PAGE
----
KYME, John I (by 1469-1527/28), of London.
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Family and Education
b. by 1469. m.3
Warden, Mercers’ Co. 1506-7, 1515-16, master 1521-2; gov. in England, Merchant Adventurers 1516-17; auditor, London 1511-13, alderman 1519-d., sheriff 1520-1; commr. subsidy 1523, 1524.4
John Kyme probably came from the Lincolnshire family of that name; he may have been the younger brother of the Thomas Kyme of Friskney who was born about 1460 and succeeded his father John Kyme in 1504. (The ‘alias Keble’ given him in the 2nd and 3rd editions of Stow’s Survey—but found nowhere else—appears to have been a mis-transcription of ‘Kemble’, the variant of his name used by Stow in his Summary and noted by Strype in his edition of the Survey.) Kyme was apprenticed to a London mercer and became free of the Mercers’ Company in 1490: 12 years later he was pardoned all trade offences committed before 1 Mar. 1502, and in 1509 and 1514 he sued out general pardons, being described on each occasion as a mercer of London.5
As a member of the Merchant Adventurers Kyme was appointed by the Company in September 1509 to negotiate with Antwerp about the street to be assigned to English traders in that city. Early in 1510, shortly before Parliament was to meet, he was one of four mercers named, with representatives of other city companies, to ‘study and devise what things be necessary to be sued for at the said Parliament for weal and profit of the fellowship’. On 12 Feb., when it had become clear that, so far as the Merchant Adventurers were concerned, the crucial bill before Parliament was that granting the King tonnage and poundage at the enhanced rates introduced during the reign of Henry VII, Kyme was one of ten merchants appointed to present a petition to the King; on 7 Mar. four of them, including Kyme, spoke to Sir Thomas Lovell I and on 8 Mar. to the Earl of Surrey, but three days later they had to report the ‘final conclusion’ of the King and Council against their petition. Kyme was elected by the commonalty of London to the next two Parliaments, and on 5 Mar. 1516 he told a general court of the Merchant Adventurers that having ‘well searched and seen in the Act of the Parliament that was last made upon rowing, barbing and shearing of woollen cloths’ (6 Hen. VIII, c.9) he advised compliance with its regulations, particularly as the King by a ‘placard’ had ordered a search for all cloths illegally shipped; they nevertheless decided to ‘order themself in their shippings and abide the danger of the said searchers’ on the grounds that ‘the said placard was of no more strength than the said Act of Parliament’.6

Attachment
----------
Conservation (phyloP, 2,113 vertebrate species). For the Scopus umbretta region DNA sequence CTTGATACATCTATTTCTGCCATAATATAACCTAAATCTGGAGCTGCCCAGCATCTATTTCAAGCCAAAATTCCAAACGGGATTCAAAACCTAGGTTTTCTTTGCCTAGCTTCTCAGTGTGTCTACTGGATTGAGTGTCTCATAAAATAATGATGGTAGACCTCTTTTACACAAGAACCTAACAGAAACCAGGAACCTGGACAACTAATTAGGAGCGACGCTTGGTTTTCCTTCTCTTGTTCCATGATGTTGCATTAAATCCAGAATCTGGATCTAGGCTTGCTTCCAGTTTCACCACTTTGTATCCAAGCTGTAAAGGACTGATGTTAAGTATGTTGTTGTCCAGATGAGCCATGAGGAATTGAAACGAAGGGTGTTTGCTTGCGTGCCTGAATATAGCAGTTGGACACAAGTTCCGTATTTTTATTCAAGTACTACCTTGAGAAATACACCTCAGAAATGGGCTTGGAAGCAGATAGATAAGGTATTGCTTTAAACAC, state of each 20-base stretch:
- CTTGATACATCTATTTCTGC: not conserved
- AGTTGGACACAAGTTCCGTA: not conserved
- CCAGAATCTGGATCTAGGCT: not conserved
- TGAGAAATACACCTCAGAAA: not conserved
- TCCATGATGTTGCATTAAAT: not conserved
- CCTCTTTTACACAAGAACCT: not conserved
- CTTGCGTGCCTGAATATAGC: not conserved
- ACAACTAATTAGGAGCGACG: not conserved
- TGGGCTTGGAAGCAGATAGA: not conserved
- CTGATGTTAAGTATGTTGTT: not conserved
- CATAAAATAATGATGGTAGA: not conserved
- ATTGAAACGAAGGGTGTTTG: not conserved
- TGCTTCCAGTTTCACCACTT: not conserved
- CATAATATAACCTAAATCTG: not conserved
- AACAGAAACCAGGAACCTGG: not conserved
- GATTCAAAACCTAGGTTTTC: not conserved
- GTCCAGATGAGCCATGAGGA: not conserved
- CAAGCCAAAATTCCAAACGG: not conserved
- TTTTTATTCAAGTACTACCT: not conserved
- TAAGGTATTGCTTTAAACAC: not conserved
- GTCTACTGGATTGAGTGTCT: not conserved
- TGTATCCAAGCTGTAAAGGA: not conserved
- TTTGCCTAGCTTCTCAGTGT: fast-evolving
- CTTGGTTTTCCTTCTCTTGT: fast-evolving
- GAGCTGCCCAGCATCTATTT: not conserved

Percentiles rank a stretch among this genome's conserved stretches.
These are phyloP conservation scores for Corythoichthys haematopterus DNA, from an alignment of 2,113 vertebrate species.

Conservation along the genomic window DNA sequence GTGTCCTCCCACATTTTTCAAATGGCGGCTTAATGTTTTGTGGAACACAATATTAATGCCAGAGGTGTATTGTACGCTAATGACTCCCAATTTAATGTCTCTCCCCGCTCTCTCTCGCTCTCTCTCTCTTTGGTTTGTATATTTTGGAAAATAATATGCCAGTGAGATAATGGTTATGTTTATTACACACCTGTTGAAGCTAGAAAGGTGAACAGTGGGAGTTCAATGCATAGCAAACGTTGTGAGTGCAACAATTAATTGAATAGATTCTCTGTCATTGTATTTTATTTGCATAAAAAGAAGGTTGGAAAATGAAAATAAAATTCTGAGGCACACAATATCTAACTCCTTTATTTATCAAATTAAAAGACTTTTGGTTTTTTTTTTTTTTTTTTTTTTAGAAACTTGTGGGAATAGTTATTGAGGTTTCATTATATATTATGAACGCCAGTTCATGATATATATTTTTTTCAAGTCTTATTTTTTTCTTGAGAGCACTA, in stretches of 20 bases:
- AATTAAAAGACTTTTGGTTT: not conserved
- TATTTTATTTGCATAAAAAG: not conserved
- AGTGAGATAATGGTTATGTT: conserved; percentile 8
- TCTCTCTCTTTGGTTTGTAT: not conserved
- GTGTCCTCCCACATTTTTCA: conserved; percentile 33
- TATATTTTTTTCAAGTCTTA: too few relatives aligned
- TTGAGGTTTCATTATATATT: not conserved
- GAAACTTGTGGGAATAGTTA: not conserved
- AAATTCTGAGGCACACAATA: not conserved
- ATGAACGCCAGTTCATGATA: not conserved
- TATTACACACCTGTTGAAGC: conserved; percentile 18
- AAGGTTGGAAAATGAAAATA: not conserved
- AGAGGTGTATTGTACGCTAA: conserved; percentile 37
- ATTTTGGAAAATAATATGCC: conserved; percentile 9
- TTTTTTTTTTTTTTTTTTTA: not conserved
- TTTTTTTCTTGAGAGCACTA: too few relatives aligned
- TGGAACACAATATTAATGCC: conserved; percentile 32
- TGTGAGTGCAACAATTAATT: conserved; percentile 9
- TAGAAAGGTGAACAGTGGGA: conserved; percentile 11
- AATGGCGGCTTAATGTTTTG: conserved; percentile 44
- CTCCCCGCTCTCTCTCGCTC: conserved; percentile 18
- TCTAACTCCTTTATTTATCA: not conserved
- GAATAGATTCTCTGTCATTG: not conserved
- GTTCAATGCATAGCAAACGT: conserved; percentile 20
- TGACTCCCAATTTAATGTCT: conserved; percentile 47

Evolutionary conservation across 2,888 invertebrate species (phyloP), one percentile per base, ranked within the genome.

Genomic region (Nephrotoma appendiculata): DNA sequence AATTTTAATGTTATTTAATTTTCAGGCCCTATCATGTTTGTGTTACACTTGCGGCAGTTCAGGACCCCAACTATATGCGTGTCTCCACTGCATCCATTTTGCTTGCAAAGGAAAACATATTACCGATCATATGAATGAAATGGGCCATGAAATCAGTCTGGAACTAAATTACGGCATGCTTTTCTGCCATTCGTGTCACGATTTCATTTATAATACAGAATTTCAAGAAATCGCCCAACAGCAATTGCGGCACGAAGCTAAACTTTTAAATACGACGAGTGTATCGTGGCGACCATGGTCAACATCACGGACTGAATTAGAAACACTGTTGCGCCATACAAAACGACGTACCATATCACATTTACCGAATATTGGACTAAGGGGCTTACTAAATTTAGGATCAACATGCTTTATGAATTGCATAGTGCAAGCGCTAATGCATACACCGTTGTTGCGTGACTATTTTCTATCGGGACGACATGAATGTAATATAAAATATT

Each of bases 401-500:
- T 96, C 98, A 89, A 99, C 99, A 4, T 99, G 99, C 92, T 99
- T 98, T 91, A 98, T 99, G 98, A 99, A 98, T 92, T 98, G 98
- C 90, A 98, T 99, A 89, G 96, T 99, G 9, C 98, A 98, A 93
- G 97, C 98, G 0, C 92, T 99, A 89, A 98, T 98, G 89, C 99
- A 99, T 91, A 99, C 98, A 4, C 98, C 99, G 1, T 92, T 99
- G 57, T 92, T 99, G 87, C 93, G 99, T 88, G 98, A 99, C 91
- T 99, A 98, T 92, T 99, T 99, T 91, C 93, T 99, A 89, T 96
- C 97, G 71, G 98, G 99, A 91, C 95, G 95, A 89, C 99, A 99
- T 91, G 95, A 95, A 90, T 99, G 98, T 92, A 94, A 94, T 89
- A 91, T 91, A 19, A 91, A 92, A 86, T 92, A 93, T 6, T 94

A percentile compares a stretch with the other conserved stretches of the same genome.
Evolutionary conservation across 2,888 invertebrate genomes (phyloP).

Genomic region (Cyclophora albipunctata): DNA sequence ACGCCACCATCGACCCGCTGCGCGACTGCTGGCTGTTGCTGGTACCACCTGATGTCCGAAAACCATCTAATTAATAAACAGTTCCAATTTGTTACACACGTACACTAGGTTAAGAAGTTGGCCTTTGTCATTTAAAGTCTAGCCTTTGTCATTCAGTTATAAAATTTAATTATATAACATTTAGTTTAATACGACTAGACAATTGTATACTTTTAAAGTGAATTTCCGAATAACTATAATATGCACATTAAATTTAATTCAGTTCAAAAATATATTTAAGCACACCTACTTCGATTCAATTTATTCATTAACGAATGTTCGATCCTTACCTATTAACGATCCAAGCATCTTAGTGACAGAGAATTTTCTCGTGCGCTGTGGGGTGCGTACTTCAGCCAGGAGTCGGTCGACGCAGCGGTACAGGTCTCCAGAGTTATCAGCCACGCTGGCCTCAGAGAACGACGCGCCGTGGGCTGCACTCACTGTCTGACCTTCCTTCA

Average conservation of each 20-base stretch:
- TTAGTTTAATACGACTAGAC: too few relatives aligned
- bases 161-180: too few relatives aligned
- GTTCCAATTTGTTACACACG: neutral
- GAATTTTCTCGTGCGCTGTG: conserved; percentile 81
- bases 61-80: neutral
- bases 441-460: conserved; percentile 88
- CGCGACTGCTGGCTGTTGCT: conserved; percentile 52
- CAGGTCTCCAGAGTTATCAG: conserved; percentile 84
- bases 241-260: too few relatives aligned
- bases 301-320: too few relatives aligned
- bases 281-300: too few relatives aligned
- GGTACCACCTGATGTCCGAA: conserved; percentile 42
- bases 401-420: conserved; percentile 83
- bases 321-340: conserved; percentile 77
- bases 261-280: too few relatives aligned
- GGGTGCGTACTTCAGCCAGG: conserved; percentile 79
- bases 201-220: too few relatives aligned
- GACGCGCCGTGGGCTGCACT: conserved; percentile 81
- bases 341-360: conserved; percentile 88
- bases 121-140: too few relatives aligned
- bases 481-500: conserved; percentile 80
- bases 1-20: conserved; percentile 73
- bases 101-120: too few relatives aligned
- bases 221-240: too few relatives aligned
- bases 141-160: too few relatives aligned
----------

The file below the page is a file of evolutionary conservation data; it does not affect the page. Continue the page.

Kyme was then governor of the Company at home: in January 1516 he had been elected by the members of the Company abroad ‘for to be always within the realm of England, ruling and governing the fellowship of Merchants Adventurers there’, while John Hewster alias Brampton† remained governor in the Netherlands. This creation of a second governorship was an attempt to solve the difficulties caused by the frequent absences of the governor abroad, but it was evidently not successful as Kyme’s appointment was not renewed. When he was free to leave England Kyme went to Antwerp and helped Hewster to negotiate the commercial agreement with the city which was concluded on 1 June 1518. Before the next Parliament met in 1523 Kyme, although not re-elected by London, was appointed by the Merchant Adventurers ‘to devise such articles as should be thought necessary for the Company’.7
Kyme appears to have been engaged in the export of cloth and the import of such goods as camlets, oil and alum. In a petition from a number of London merchants for the reduction of the expenses of the shrievalty he was cited as one of those who had been reduced to poverty by his year as sheriff, and his assessment at £500 in goods for the subsidy of 1523, if hardly indicative of poverty, was below those of other aldermen. He was himself a subsidy commissioner in that and the following year for the ward of which he was alderman, not for the ward of Bread Street where he was assessed in the parish of St. Christopher. Although no will of his survives he seems to have made no benefaction either to the Mercers’ Company or to the City. This may have been because he was burdened by a debt to the crown incurred many years before.